December is a time when many people pause to contemplate how fulfilled they are in their current professional role and size up a potential move in the new year. A decisive and often overlooked factor in this consideration is company culture — a magic ingredient for employers and employees alike. Persephone Nicholas reports.
Is finding a new job top of your list of new year’s resolutions? Are you determined to make 2010 the year you escape the claws of your toxic boss?
All too many of us start the new year resolving to escape our employers and rush into a new role without giving enough consideration to exactly what it is we’re trying to escape. And then we go right ahead and join another company that’s just as bad for us, albeit in a different way.
Careers guru Kate Southam has a two-word answer for those wondering why they’re never happy at work. Corporate culture. Southam is editor of CareerOne.com.au‘s online magazine and author of syndicated newspaper and web column ‘Ask Kate‘ plus blog, Cube Farmer. She says finding the right professional fit means doing your homework at the outset.
There is no magic to finding the right employer.
“Know what your own values are. Make a big list. If you’re struggling with that, ask people around you, ‘What do you hear me say consistently? What do I like about managers and not like about managers? About workplaces?’ If you don’t know what is important to you in terms of cultural values, how can you even research or quiz an employer during an interview process as to whether they have what you’re looking for.”
Defining priorities is a must.
“If you’re a woman who has done quite well but is always banging your head on the ceiling or finding the blokey culture a bit much, why wouldn’t you start with something like the Equal Opportunity for Women in the Workplace Agency (EOWA) website and see who are the employers of choice for women?”
“There are lots of places you can find out about a company’s values and workplace culture — through awards like the Hewitt Best Employer Awards, through doing news searches and reading the business pages. There are different websites and employers of choice for people with a disability, indigenous awards for employers. It’s those sorts of things that give you the ability to use the interview process to see if the employer walks its talk.”
It pays to do the legwork.
“It’s important to talk to someone who’s worked there or still works there. Ask questions. Is there micro managing? What is the management style? Is it across the board or does it come down to every manager managing as they want to? Sometimes there are sub-cultures you need to be aware of.”
Those currently in the wrong working environment should be pragmatic.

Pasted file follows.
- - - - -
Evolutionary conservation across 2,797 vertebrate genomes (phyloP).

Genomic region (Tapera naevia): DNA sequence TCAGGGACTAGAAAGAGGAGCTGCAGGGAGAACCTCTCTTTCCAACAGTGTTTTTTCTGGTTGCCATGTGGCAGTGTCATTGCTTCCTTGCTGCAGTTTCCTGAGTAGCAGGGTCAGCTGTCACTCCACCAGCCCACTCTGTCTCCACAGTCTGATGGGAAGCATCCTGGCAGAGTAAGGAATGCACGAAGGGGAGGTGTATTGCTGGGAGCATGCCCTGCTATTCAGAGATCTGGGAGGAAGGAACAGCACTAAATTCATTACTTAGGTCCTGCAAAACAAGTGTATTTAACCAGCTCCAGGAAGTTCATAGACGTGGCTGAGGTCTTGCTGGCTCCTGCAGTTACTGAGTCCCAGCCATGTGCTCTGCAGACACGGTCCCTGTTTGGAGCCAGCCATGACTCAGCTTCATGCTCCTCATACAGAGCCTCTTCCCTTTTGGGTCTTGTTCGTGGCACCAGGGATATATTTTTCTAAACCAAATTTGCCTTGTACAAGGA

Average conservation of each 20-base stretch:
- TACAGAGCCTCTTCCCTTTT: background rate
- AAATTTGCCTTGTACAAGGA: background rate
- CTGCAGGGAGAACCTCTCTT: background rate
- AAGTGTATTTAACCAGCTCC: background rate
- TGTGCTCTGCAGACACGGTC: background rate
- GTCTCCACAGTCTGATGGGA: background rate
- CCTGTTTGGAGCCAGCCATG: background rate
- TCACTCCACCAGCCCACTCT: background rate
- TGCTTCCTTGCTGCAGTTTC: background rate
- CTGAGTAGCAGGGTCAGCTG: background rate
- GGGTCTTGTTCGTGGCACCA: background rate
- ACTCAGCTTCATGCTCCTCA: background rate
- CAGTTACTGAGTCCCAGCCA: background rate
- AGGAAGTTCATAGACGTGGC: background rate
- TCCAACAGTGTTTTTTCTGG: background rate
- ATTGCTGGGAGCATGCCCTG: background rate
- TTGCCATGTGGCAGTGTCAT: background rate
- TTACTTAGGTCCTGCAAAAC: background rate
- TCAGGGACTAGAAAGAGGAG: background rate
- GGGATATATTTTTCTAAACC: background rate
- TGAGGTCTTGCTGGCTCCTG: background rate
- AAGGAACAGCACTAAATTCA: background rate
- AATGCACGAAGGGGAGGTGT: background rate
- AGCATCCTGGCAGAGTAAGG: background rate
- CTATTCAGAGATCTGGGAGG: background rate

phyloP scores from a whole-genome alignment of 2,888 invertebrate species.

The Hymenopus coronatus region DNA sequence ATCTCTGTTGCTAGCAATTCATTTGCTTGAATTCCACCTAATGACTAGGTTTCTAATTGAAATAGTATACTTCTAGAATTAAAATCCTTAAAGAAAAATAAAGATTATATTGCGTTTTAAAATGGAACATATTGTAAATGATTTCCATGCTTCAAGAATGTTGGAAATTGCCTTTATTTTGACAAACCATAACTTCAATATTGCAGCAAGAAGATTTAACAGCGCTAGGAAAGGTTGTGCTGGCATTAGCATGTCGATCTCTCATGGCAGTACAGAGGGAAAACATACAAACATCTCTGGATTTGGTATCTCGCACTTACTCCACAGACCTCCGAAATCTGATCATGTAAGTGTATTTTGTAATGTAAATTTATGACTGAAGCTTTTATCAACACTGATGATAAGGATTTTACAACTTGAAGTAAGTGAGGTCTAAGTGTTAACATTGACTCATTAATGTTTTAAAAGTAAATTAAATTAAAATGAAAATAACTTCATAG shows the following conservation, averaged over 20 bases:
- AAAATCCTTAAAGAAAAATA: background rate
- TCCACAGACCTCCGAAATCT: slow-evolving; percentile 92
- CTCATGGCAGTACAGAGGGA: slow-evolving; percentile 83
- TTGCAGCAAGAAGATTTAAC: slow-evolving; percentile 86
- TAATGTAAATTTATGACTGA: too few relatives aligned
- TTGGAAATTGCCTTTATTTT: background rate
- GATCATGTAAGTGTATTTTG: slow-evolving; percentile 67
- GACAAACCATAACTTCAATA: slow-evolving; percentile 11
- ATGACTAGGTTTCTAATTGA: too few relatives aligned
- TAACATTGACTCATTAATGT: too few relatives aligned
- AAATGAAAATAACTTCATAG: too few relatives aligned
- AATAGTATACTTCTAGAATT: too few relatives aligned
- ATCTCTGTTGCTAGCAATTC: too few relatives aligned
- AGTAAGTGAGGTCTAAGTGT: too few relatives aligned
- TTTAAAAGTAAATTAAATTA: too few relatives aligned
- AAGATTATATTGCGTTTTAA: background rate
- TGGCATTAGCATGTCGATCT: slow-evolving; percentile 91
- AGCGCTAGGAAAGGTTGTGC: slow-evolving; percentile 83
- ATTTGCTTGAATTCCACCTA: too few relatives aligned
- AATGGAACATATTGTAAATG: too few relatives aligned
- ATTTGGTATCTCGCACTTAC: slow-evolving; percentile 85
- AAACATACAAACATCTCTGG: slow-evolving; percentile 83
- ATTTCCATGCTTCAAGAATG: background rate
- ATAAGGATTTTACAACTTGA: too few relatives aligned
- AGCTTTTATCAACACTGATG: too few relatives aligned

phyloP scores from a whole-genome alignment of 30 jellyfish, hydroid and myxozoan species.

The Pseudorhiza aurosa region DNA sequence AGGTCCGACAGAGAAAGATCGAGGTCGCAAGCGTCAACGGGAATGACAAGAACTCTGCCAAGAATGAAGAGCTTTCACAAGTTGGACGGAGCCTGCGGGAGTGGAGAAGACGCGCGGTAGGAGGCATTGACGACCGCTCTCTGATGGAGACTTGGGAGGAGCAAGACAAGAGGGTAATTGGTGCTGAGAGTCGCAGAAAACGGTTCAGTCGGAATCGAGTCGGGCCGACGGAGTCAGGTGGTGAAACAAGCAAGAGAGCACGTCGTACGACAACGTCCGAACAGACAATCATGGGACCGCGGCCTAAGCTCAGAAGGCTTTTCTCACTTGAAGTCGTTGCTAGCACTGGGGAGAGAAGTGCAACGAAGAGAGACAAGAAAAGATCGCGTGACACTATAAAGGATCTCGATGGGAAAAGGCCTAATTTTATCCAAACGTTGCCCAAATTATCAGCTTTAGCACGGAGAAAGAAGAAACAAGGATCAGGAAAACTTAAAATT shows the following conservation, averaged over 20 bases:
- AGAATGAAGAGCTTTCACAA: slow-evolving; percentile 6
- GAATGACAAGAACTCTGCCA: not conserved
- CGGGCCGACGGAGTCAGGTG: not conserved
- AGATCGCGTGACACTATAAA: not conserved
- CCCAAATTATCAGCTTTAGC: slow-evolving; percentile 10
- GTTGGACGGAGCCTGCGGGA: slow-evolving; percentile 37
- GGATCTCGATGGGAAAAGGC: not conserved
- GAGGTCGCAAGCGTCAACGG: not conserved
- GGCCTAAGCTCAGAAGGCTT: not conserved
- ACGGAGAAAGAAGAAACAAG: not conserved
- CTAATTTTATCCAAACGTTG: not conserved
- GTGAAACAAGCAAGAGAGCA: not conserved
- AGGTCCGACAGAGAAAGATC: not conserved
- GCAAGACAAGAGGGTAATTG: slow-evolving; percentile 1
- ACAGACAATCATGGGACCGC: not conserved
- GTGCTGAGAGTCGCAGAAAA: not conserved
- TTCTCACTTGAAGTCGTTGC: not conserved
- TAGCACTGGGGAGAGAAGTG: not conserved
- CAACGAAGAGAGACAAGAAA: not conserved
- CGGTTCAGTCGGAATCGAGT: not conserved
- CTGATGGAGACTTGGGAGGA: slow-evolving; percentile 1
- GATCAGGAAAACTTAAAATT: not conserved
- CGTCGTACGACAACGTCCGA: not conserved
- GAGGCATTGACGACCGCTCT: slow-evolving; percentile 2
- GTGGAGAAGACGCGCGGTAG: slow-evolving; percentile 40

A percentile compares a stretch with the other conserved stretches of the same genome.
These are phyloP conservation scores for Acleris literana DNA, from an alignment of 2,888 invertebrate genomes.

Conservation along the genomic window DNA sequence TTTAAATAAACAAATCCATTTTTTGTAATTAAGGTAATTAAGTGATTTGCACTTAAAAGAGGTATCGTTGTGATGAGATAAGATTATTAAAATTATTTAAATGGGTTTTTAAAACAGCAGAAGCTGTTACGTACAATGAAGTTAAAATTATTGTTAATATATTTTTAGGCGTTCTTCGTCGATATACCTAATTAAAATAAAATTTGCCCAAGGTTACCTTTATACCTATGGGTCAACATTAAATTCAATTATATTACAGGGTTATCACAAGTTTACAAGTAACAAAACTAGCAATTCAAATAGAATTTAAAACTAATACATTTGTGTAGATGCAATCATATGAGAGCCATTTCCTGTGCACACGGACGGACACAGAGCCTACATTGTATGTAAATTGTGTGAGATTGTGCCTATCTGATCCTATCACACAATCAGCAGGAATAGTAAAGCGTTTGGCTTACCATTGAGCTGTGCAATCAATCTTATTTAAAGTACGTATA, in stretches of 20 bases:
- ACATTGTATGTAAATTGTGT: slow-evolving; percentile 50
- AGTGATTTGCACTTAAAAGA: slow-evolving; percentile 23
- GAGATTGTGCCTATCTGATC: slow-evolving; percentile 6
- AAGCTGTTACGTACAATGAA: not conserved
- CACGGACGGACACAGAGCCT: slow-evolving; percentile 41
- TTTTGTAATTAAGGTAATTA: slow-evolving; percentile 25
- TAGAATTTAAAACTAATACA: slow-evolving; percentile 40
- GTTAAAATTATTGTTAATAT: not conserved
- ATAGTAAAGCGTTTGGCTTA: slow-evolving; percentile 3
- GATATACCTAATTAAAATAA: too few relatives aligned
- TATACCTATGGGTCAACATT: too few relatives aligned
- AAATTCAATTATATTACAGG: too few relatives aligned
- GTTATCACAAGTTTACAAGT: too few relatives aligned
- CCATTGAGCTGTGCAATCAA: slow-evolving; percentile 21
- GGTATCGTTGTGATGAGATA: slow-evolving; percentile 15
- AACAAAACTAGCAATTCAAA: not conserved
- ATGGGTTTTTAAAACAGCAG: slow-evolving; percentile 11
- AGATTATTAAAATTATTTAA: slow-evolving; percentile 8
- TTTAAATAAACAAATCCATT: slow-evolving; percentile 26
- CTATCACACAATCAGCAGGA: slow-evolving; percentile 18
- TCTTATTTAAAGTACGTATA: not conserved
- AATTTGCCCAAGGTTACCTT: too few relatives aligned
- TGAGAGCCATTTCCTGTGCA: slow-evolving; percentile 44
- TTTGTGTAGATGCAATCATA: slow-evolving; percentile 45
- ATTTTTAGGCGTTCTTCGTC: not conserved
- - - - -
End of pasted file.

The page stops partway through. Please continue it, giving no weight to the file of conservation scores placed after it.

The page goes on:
“Common sense would tell you you’re not going to change the culture of an organisation to suit you. You’ve got to think, ‘What can I suck out of this job? What can I focus on as a learning experience while I’m starting to look for other opportunities? How can I leverage the people here to create a new network?’
Focusing on positives can be a lifeline.
“The real danger is to allow the cultural misfit to start making you doubt yourself. Maybe there’s nothing wrong with the employer and there’s nothing wrong with you, you’re just not a good fit. But if you don’t try to find something positive in the experience it can really start to erode your self-confidence and then you’re going to go out and job hunt and take that negativity with you, whether you like it or not.”
Analyse why you are uncomfortable in a particular culture.
“Identify your fears because you don’t want to make decisions based on fear. If you don’t acknowledge what they are, you’ll take that into the job-hunting process.”
Bronwyn Cook, Marketing Manager with responsible tour operator Travel IndoChina, knows how it feels to be in the wrong workplace culture. Working in the financial services sector taught her that we may need to experience an environment that doesn’t suit us in order to appreciate one that does.
“I had to discover if there was another area of the working world I was missing out on. I didn’t think through financial services being completely different to the travel industry; I just jumped into it thinking, ‘Fine. Good job. I need the money.’
I worked there for two years but knew within six months it wasn’t for me. My attitude was, ‘I have to give it a good go,’ but it just felt wrong. I felt stifled and lacking in creativity and motivation. It was too disciplined an environment for me. It really didn’t encourage me to do my best and I don’t think I was as productive.”
Cook’s personal life as well as her professional standards suffered. “Being in the wrong job or culture can impact broadly on your life outside work. It takes away your optimism and I tended to be a little bit moody, which impacts close relationships.”
She maintained her ties with Travel IndoChina, and when her current role became available, she jumped. “Now I’m in an environment that rewards creativity and that’s one of my strong suits. I’m enthusiastic and love what I do. When it’s right, you just know it’s right.”
Kate Southam is of the same mind. “In a tight employment market like this one, people could be tempted to push workplace culture down their wish list and that’s a mistake. Working in a culture that is right for you will help you flourish and perform and will ultimately help you on a personal level far greater than going for a workplace culture that is wrong for you but where the money is higher, because ultimately you will be unhappy and won’t be able to do your best work.”
Persephone Nicholas is a freelance writer and regular contributor to The Weekend Australian newspaper. She is particularly interested in career and workplace issues and also writes about travel and lifestyle. www.persephone-nicholas.com